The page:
Revoking a Will in New Jersey

There are many instances in which a Will drafted at an earlier time in life is no longer applicable to you and the people in your life. When this happens, you might want to revoke that older Will in favor of a new one. There are plenty of reasons and methods for revoking a Will, and it is important to know your options.

What Does it Mean to Revoke a Will?

When you revoke a Will, you are completely voiding an existing document that you previously used as your Will. There are many reasons that could lead to this being necessary, such as life-changing events, divorces, new marriages, and deaths in the family. You might have sold property or moved assets that were previously bequeathed according to your Will. However, regardless of the reasoning, the most important thing to remember is that you must properly revoke a Will you do not want to be probated upon your passing. If it is not clear which Will you intend to govern your estate after your passing, it becomes a complicated matter for your loved ones and the probate court.

Revocation of a Will: Subsequent Writing

One of the simplest methods, and certainly one of the most common, ways to revoke a Will is through a subsequent writing. This means that you must write an entirely new Will that is distinctly different from the document you wish to revoke. In the new document, it is important to include a statement that clearly declares that all previous Wills are to be disregarded. This will ensure there is no confusion as to which Will reflects your wishes in the future.

It is also important that this new Will follows all the requirements to be valid. For example, it is important to have witnesses sign the document, and it is a good idea to work with a probate lawyer. If your subsequent writing isn’t valid, it can’t revoke your previous Will.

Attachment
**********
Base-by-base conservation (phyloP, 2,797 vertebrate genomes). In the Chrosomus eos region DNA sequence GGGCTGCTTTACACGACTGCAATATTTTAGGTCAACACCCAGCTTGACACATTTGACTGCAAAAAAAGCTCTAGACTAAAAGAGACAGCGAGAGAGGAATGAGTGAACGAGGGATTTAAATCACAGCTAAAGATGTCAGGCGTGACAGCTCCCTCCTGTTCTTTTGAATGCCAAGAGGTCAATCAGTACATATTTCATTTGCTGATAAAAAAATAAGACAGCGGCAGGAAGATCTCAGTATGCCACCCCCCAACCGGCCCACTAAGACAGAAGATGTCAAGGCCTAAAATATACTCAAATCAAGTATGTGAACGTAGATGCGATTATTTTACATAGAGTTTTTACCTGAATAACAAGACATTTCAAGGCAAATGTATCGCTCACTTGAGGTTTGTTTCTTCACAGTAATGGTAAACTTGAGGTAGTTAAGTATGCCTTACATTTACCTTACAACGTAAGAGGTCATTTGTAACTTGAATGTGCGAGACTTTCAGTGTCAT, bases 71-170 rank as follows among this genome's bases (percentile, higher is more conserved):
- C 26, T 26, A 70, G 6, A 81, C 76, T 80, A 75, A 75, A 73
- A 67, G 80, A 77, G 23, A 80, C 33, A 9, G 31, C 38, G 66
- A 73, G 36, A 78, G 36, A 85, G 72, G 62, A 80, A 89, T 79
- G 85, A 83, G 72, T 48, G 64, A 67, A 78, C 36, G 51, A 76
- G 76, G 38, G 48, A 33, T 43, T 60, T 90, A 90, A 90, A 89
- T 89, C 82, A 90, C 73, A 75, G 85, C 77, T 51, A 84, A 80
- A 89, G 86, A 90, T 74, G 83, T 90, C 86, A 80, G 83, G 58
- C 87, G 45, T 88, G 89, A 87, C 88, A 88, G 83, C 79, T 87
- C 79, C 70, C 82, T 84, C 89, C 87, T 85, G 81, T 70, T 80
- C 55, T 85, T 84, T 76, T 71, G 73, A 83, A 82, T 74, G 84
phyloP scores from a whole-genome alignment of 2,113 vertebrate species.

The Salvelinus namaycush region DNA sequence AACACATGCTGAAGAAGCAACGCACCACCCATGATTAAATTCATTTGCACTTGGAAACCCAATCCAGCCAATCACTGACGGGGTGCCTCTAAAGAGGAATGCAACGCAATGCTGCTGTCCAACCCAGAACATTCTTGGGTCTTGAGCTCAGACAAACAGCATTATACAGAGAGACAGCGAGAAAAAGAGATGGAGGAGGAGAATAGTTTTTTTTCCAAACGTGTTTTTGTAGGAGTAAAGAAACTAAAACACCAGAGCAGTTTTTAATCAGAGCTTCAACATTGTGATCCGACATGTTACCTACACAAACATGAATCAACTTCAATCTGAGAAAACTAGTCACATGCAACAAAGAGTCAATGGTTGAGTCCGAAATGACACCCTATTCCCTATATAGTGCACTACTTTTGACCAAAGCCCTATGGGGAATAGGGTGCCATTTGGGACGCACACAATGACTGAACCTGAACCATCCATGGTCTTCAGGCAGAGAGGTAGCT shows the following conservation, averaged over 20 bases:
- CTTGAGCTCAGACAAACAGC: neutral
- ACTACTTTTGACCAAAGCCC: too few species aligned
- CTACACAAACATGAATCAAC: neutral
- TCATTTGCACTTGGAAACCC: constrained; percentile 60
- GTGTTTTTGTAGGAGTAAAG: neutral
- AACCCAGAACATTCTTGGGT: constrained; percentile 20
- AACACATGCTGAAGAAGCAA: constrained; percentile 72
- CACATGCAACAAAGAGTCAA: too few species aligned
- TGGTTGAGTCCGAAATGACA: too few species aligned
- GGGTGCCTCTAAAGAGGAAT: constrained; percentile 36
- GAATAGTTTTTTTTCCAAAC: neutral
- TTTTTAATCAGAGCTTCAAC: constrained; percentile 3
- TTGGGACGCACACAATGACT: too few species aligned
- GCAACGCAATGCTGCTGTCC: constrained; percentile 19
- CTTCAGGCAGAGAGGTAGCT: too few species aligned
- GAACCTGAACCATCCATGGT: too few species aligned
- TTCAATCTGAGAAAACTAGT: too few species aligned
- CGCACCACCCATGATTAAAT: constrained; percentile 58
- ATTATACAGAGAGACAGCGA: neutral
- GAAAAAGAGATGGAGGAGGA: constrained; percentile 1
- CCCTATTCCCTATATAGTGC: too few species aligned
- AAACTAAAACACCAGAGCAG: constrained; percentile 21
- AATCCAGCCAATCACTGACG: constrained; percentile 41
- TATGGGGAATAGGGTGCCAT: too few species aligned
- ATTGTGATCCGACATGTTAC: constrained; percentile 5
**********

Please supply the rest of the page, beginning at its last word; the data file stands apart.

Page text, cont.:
Revocation of a Will: Physical Act

Another way to revoke a Will that no longer reflects your estate and your wishes is to physically destroy the original document. This could be ripping it up, burning it, or any other physical act that would render it unreadable. Be sure to also destroy all copies of this Will. You may even have others destroy it upon your request. This act must be performed with the intent of revoking your Will. This method may be used along with others, such as the subsequent writing of another Will.

Revocation of a Will: Operation of Law

Finally, the revocation of portions of a Will can happen through the operation of law. This typically happens in the event of a new marriage, annulment, or divorce. When these legal acts are taken, it can leave portions of your Will in which a former spouse is named as a beneficiary as void, or can void the entire Will. This happens automatically.

In order to make your intentions clear, it is a good idea to state in your Will after a divorce or new marriage any changes you want to make or to reinforce that you wish for your previous spouse to continue holding their existing standing in your Will.

If you have any more questions about the revocation of Wills or other estate planning issues, please contact Ward, Shindle & Hall.